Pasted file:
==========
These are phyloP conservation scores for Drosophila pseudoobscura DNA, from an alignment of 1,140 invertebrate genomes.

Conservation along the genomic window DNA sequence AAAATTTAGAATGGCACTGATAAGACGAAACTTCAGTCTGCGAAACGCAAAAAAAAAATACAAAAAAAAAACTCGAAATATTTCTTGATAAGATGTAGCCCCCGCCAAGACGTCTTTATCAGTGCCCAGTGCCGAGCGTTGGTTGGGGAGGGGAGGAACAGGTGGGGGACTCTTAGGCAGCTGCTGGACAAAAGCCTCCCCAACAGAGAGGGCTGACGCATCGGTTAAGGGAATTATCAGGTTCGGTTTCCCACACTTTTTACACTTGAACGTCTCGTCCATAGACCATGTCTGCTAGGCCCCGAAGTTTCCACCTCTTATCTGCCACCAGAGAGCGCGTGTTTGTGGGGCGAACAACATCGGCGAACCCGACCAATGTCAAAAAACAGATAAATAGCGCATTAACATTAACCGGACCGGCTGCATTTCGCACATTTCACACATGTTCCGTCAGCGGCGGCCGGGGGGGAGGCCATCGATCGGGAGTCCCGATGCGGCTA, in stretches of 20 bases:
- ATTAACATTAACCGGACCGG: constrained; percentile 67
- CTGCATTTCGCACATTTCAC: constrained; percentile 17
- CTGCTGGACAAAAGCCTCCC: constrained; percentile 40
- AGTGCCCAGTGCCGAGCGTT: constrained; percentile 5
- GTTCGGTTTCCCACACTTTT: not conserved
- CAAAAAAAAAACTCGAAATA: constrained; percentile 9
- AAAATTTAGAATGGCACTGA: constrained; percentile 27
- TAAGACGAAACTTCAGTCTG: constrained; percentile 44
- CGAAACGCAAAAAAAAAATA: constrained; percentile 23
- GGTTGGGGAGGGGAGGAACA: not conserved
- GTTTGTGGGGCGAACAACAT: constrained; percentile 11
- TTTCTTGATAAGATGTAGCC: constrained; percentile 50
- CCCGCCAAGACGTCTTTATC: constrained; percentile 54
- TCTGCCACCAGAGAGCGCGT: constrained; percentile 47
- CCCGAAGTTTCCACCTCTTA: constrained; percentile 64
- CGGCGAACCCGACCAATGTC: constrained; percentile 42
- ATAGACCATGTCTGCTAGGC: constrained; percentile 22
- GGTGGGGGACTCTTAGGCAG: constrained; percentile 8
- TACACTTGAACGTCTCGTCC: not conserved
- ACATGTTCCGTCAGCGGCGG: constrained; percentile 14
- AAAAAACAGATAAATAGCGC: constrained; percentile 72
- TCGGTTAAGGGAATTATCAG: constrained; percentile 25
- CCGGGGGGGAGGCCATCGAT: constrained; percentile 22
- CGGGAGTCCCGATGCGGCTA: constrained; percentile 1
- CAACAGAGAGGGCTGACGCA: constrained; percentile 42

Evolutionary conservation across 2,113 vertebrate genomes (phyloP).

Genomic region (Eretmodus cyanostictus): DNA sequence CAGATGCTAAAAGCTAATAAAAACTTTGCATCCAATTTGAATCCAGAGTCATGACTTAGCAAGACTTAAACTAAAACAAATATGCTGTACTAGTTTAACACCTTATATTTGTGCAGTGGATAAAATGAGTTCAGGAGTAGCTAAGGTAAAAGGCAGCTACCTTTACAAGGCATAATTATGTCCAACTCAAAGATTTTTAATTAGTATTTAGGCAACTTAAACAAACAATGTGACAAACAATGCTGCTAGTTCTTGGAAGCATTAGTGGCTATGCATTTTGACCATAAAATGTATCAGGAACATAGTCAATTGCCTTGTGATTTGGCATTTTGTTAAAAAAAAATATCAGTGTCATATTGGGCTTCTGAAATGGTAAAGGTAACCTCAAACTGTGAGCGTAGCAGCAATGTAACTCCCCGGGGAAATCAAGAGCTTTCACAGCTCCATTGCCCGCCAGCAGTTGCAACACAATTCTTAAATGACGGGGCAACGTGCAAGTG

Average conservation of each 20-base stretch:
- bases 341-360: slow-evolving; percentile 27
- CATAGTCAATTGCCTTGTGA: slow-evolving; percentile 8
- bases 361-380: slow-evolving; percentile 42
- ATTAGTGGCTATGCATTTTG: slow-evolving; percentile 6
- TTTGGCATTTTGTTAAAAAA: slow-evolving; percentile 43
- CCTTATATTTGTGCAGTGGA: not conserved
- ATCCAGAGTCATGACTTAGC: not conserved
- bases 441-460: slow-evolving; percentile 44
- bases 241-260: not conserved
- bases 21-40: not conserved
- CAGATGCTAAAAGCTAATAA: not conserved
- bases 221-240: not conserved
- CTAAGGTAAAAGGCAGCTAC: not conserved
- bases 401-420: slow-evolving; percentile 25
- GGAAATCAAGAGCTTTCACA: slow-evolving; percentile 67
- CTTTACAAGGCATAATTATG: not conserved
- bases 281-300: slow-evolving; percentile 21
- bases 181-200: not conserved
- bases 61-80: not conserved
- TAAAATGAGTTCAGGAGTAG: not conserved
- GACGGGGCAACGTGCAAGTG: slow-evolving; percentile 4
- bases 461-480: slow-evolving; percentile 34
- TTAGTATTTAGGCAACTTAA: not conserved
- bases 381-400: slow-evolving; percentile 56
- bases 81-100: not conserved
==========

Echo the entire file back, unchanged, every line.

These are phyloP conservation scores for Drosophila pseudoobscura DNA, from an alignment of 1,140 invertebrate genomes.

Conservation along the genomic window DNA sequence AAAATTTAGAATGGCACTGATAAGACGAAACTTCAGTCTGCGAAACGCAAAAAAAAAATACAAAAAAAAAACTCGAAATATTTCTTGATAAGATGTAGCCCCCGCCAAGACGTCTTTATCAGTGCCCAGTGCCGAGCGTTGGTTGGGGAGGGGAGGAACAGGTGGGGGACTCTTAGGCAGCTGCTGGACAAAAGCCTCCCCAACAGAGAGGGCTGACGCATCGGTTAAGGGAATTATCAGGTTCGGTTTCCCACACTTTTTACACTTGAACGTCTCGTCCATAGACCATGTCTGCTAGGCCCCGAAGTTTCCACCTCTTATCTGCCACCAGAGAGCGCGTGTTTGTGGGGCGAACAACATCGGCGAACCCGACCAATGTCAAAAAACAGATAAATAGCGCATTAACATTAACCGGACCGGCTGCATTTCGCACATTTCACACATGTTCCGTCAGCGGCGGCCGGGGGGGAGGCCATCGATCGGGAGTCCCGATGCGGCTA, in stretches of 20 bases:
- ATTAACATTAACCGGACCGG: constrained; percentile 67
- CTGCATTTCGCACATTTCAC: constrained; percentile 17
- CTGCTGGACAAAAGCCTCCC: constrained; percentile 40
- AGTGCCCAGTGCCGAGCGTT: constrained; percentile 5
- GTTCGGTTTCCCACACTTTT: not conserved
- CAAAAAAAAAACTCGAAATA: constrained; percentile 9
- AAAATTTAGAATGGCACTGA: constrained; percentile 27
- TAAGACGAAACTTCAGTCTG: constrained; percentile 44
- CGAAACGCAAAAAAAAAATA: constrained; percentile 23
- GGTTGGGGAGGGGAGGAACA: not conserved
- GTTTGTGGGGCGAACAACAT: constrained; percentile 11
- TTTCTTGATAAGATGTAGCC: constrained; percentile 50
- CCCGCCAAGACGTCTTTATC: constrained; percentile 54
- TCTGCCACCAGAGAGCGCGT: constrained; percentile 47
- CCCGAAGTTTCCACCTCTTA: constrained; percentile 64
- CGGCGAACCCGACCAATGTC: constrained; percentile 42
- ATAGACCATGTCTGCTAGGC: constrained; percentile 22
- GGTGGGGGACTCTTAGGCAG: constrained; percentile 8
- TACACTTGAACGTCTCGTCC: not conserved
- ACATGTTCCGTCAGCGGCGG: constrained; percentile 14
- AAAAAACAGATAAATAGCGC: constrained; percentile 72
- TCGGTTAAGGGAATTATCAG: constrained; percentile 25
- CCGGGGGGGAGGCCATCGAT: constrained; percentile 22
- CGGGAGTCCCGATGCGGCTA: constrained; percentile 1
- CAACAGAGAGGGCTGACGCA: constrained; percentile 42

Evolutionary conservation across 2,113 vertebrate genomes (phyloP).

Genomic region (Eretmodus cyanostictus): DNA sequence CAGATGCTAAAAGCTAATAAAAACTTTGCATCCAATTTGAATCCAGAGTCATGACTTAGCAAGACTTAAACTAAAACAAATATGCTGTACTAGTTTAACACCTTATATTTGTGCAGTGGATAAAATGAGTTCAGGAGTAGCTAAGGTAAAAGGCAGCTACCTTTACAAGGCATAATTATGTCCAACTCAAAGATTTTTAATTAGTATTTAGGCAACTTAAACAAACAATGTGACAAACAATGCTGCTAGTTCTTGGAAGCATTAGTGGCTATGCATTTTGACCATAAAATGTATCAGGAACATAGTCAATTGCCTTGTGATTTGGCATTTTGTTAAAAAAAAATATCAGTGTCATATTGGGCTTCTGAAATGGTAAAGGTAACCTCAAACTGTGAGCGTAGCAGCAATGTAACTCCCCGGGGAAATCAAGAGCTTTCACAGCTCCATTGCCCGCCAGCAGTTGCAACACAATTCTTAAATGACGGGGCAACGTGCAAGTG

Average conservation of each 20-base stretch:
- bases 341-360: slow-evolving; percentile 27
- CATAGTCAATTGCCTTGTGA: slow-evolving; percentile 8
- bases 361-380: slow-evolving; percentile 42
- ATTAGTGGCTATGCATTTTG: slow-evolving; percentile 6
- TTTGGCATTTTGTTAAAAAA: slow-evolving; percentile 43
- CCTTATATTTGTGCAGTGGA: not conserved
- ATCCAGAGTCATGACTTAGC: not conserved
- bases 441-460: slow-evolving; percentile 44
- bases 241-260: not conserved
- bases 21-40: not conserved
- CAGATGCTAAAAGCTAATAA: not conserved
- bases 221-240: not conserved
- CTAAGGTAAAAGGCAGCTAC: not conserved
- bases 401-420: slow-evolving; percentile 25
- GGAAATCAAGAGCTTTCACA: slow-evolving; percentile 67
- CTTTACAAGGCATAATTATG: not conserved
- bases 281-300: slow-evolving; percentile 21
- bases 181-200: not conserved
- bases 61-80: not conserved
- TAAAATGAGTTCAGGAGTAG: not conserved
- GACGGGGCAACGTGCAAGTG: slow-evolving; percentile 4
- bases 461-480: slow-evolving; percentile 34
- TTAGTATTTAGGCAACTTAA: not conserved
- bases 381-400: slow-evolving; percentile 56
- bases 81-100: not conserved